Sec. 111.80, Stats., provides:

"SUBCHAPTER V.

"STATE EMPLOYMENT LABOR RELATIONS ACT.

"111.80 Declaration of policy. The public policy of the state as to labor relations and collective bargaining in state employment, in the furtherance of which this subchapter is enacted, is as follows:

"(1) It recognizes that there are 3 major interests involved, namely: that of the public, the state employe, and the state as an employer. These 3 interests are to a considerable extent interrelated. It is the policy of this state to protect and promote each of these interests with due regard to the situation and to the rights of the others."

However, county of Dane contends that sec. 111.70 (2), Stats., allowed the Dane county employees to negotiate for the parking spaces in the Dane county parking ramp as a term or condition of employment.

Sec. 111.70 (2), Stats., provides:

"RIGHTS OF MUNICIPAL EMPLOYES. Municipal employes shall have the right of self-organization, to affiliate with labor organizations of their own choosing and the right to be represented by labor organizations of their own choice in conferences and negotiations with their municipal employers or their representatives on questions of wages, hours and conditions of employment, and such employes shall have the right to refrain from any and all such activities."

*420 The legislative grant of bargaining rights to public employees includes the right to bargain for conditions of employment. Convenient and accessible parking space can be a proper item of concern in considering conditions of employment, especially for employees working downtown in urban areas.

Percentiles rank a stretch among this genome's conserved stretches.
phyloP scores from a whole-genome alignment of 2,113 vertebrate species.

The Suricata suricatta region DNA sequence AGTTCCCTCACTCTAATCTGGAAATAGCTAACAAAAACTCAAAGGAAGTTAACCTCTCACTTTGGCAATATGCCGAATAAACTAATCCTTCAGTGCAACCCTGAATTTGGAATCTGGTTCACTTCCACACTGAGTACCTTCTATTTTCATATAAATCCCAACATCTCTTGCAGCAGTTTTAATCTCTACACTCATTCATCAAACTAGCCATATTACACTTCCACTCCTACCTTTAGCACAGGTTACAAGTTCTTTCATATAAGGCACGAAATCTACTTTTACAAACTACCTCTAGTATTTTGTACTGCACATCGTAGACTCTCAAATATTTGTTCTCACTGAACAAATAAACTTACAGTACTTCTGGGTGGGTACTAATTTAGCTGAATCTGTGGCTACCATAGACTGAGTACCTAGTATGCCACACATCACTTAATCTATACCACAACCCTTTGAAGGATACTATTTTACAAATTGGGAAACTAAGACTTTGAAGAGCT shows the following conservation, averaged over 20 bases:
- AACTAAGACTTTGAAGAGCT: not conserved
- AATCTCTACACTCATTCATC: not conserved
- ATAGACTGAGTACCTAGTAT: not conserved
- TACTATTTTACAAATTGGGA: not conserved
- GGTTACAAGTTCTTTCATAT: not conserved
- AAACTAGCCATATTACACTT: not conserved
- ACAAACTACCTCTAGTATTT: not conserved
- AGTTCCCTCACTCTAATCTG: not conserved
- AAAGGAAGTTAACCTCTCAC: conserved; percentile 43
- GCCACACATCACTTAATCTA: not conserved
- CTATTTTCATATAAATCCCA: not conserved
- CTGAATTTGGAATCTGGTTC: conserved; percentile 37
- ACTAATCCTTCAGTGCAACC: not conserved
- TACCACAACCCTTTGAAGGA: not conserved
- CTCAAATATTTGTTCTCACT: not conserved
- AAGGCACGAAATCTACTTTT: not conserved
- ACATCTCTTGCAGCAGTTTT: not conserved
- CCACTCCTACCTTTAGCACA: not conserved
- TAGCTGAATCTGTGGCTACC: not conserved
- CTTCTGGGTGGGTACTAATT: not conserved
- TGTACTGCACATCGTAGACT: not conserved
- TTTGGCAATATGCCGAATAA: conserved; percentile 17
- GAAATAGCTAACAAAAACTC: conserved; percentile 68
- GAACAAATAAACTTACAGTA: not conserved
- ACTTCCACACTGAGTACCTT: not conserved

In addition, the legislature has specifically granted county boards the right to provide for restrictive parking. Sec. 59.07 (1), Stats., provides:

"General powers of board. The board of each county may exercise the following powers, which shall be broadly and liberally construed and limited only by express language:

"(1) PROPERTY. (a) How acquired; purposes. Take and hold land sold for taxes and acquire, lease or rent property, real and personal, for public uses or purposes of any nature, including without limitation acquisitions for county buildings, . . ."

Also, sec. 59.07 (1) (Lm), Stats., provides:

"PARKING AREAS. Enact ordinances providing for establishing areas for parking of vehicles on lands owned or leased by the county; for regulating, permitting, prohibiting, restricting or limiting parking of vehicles on such areas or parts of such areas, including, without limitation by reason of enumeration, provision for parking in such areas or parts thereof for only certain purposes or by only certain personnel; for penalties for violations thereof, but not to exceed the sum of $50 for each offense; and for the enforcement of such ordinances."